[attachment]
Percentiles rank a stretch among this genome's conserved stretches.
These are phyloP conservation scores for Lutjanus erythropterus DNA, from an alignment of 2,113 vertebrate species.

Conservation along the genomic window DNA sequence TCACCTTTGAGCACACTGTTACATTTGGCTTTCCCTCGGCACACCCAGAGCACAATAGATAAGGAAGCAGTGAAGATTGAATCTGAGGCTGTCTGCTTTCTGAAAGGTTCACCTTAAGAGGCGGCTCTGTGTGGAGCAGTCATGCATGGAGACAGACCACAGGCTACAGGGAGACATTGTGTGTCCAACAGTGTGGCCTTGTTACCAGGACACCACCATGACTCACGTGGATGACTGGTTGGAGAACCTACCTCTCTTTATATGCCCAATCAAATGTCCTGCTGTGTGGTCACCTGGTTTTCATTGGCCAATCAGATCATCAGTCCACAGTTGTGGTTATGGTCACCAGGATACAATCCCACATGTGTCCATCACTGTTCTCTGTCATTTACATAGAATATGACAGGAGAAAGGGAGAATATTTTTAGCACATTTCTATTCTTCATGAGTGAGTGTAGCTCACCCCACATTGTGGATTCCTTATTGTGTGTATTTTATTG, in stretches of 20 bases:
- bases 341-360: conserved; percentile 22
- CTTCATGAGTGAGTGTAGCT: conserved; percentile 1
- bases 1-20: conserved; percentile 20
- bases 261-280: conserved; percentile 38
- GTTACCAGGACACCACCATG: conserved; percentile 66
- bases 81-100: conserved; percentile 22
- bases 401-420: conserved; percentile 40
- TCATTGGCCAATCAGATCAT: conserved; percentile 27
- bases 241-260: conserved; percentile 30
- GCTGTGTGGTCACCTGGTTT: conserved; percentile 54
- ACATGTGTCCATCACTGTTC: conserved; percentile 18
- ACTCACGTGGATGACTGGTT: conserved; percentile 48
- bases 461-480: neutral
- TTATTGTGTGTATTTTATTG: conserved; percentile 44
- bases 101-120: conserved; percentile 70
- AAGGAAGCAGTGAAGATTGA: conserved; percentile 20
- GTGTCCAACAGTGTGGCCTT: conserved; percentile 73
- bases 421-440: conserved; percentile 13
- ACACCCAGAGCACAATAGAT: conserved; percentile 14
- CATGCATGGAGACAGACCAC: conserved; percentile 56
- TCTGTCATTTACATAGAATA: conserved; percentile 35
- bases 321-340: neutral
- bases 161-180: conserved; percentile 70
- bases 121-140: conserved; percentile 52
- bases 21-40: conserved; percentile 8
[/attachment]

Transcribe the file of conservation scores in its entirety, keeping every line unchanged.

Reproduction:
Percentiles rank a stretch among this genome's conserved stretches.
These are phyloP conservation scores for Lutjanus erythropterus DNA, from an alignment of 2,113 vertebrate species.

Conservation along the genomic window DNA sequence TCACCTTTGAGCACACTGTTACATTTGGCTTTCCCTCGGCACACCCAGAGCACAATAGATAAGGAAGCAGTGAAGATTGAATCTGAGGCTGTCTGCTTTCTGAAAGGTTCACCTTAAGAGGCGGCTCTGTGTGGAGCAGTCATGCATGGAGACAGACCACAGGCTACAGGGAGACATTGTGTGTCCAACAGTGTGGCCTTGTTACCAGGACACCACCATGACTCACGTGGATGACTGGTTGGAGAACCTACCTCTCTTTATATGCCCAATCAAATGTCCTGCTGTGTGGTCACCTGGTTTTCATTGGCCAATCAGATCATCAGTCCACAGTTGTGGTTATGGTCACCAGGATACAATCCCACATGTGTCCATCACTGTTCTCTGTCATTTACATAGAATATGACAGGAGAAAGGGAGAATATTTTTAGCACATTTCTATTCTTCATGAGTGAGTGTAGCTCACCCCACATTGTGGATTCCTTATTGTGTGTATTTTATTG, in stretches of 20 bases:
- bases 341-360: conserved; percentile 22
- CTTCATGAGTGAGTGTAGCT: conserved; percentile 1
- bases 1-20: conserved; percentile 20
- bases 261-280: conserved; percentile 38
- GTTACCAGGACACCACCATG: conserved; percentile 66
- bases 81-100: conserved; percentile 22
- bases 401-420: conserved; percentile 40
- TCATTGGCCAATCAGATCAT: conserved; percentile 27
- bases 241-260: conserved; percentile 30
- GCTGTGTGGTCACCTGGTTT: conserved; percentile 54
- ACATGTGTCCATCACTGTTC: conserved; percentile 18
- ACTCACGTGGATGACTGGTT: conserved; percentile 48
- bases 461-480: neutral
- TTATTGTGTGTATTTTATTG: conserved; percentile 44
- bases 101-120: conserved; percentile 70
- AAGGAAGCAGTGAAGATTGA: conserved; percentile 20
- GTGTCCAACAGTGTGGCCTT: conserved; percentile 73
- bases 421-440: conserved; percentile 13
- ACACCCAGAGCACAATAGAT: conserved; percentile 14
- CATGCATGGAGACAGACCAC: conserved; percentile 56
- TCTGTCATTTACATAGAATA: conserved; percentile 35
- bases 321-340: neutral
- bases 161-180: conserved; percentile 70
- bases 121-140: conserved; percentile 52
- bases 21-40: conserved; percentile 8